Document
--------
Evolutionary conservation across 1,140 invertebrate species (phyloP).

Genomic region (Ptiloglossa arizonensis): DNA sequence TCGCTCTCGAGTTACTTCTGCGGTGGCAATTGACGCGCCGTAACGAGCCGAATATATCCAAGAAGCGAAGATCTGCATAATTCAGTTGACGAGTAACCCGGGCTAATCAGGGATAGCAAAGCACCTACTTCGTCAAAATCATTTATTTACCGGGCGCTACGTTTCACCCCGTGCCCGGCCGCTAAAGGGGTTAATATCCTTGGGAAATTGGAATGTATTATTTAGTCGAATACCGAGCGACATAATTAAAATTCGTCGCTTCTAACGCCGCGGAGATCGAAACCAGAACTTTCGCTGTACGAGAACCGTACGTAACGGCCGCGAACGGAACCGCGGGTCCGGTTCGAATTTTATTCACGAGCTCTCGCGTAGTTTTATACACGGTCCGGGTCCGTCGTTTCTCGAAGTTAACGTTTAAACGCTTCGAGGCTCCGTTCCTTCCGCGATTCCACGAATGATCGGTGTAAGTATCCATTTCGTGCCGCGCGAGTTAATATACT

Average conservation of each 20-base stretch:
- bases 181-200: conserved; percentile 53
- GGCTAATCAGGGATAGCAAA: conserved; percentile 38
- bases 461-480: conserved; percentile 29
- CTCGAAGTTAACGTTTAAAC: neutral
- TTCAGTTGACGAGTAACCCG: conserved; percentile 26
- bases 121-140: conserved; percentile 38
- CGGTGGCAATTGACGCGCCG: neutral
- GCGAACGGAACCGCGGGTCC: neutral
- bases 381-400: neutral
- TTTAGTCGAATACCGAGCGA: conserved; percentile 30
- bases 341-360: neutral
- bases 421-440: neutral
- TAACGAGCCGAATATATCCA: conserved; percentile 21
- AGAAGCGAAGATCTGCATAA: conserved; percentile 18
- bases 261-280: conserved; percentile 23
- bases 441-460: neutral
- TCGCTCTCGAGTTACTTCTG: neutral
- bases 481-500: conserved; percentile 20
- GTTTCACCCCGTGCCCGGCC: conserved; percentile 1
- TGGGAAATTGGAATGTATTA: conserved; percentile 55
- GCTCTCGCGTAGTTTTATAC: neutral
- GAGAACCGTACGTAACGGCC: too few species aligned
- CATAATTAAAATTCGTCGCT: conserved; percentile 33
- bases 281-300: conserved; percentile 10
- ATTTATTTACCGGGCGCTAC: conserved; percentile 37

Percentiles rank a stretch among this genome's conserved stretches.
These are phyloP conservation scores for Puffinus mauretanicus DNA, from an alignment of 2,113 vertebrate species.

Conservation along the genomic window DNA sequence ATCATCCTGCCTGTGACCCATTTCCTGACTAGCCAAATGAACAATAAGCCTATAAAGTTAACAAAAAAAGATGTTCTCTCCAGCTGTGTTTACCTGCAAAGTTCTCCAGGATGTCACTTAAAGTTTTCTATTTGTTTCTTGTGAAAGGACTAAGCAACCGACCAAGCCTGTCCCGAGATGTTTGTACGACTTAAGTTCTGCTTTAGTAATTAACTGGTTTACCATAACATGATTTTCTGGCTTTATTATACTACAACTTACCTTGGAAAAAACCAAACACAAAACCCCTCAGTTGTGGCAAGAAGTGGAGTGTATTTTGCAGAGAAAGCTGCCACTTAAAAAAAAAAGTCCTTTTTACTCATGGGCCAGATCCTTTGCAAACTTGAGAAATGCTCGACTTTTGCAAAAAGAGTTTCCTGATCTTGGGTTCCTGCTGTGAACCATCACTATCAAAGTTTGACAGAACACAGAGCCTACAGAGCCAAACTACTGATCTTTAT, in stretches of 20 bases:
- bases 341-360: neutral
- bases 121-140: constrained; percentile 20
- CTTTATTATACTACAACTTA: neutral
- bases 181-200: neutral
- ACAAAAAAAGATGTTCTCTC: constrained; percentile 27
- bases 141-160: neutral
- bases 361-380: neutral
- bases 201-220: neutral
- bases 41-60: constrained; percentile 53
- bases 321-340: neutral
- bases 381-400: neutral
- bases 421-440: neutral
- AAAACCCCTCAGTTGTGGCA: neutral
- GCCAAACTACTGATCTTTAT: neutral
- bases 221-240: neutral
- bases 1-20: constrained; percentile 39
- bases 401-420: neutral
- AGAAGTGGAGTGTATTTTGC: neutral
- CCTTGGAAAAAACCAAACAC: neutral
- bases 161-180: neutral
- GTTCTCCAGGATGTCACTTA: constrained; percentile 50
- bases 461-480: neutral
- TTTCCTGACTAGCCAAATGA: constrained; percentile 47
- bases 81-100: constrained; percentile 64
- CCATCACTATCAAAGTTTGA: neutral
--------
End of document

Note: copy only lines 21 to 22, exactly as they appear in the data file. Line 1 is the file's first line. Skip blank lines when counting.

- bases 481-500: conserved; percentile 20
- GTTTCACCCCGTGCCCGGCC: conserved; percentile 1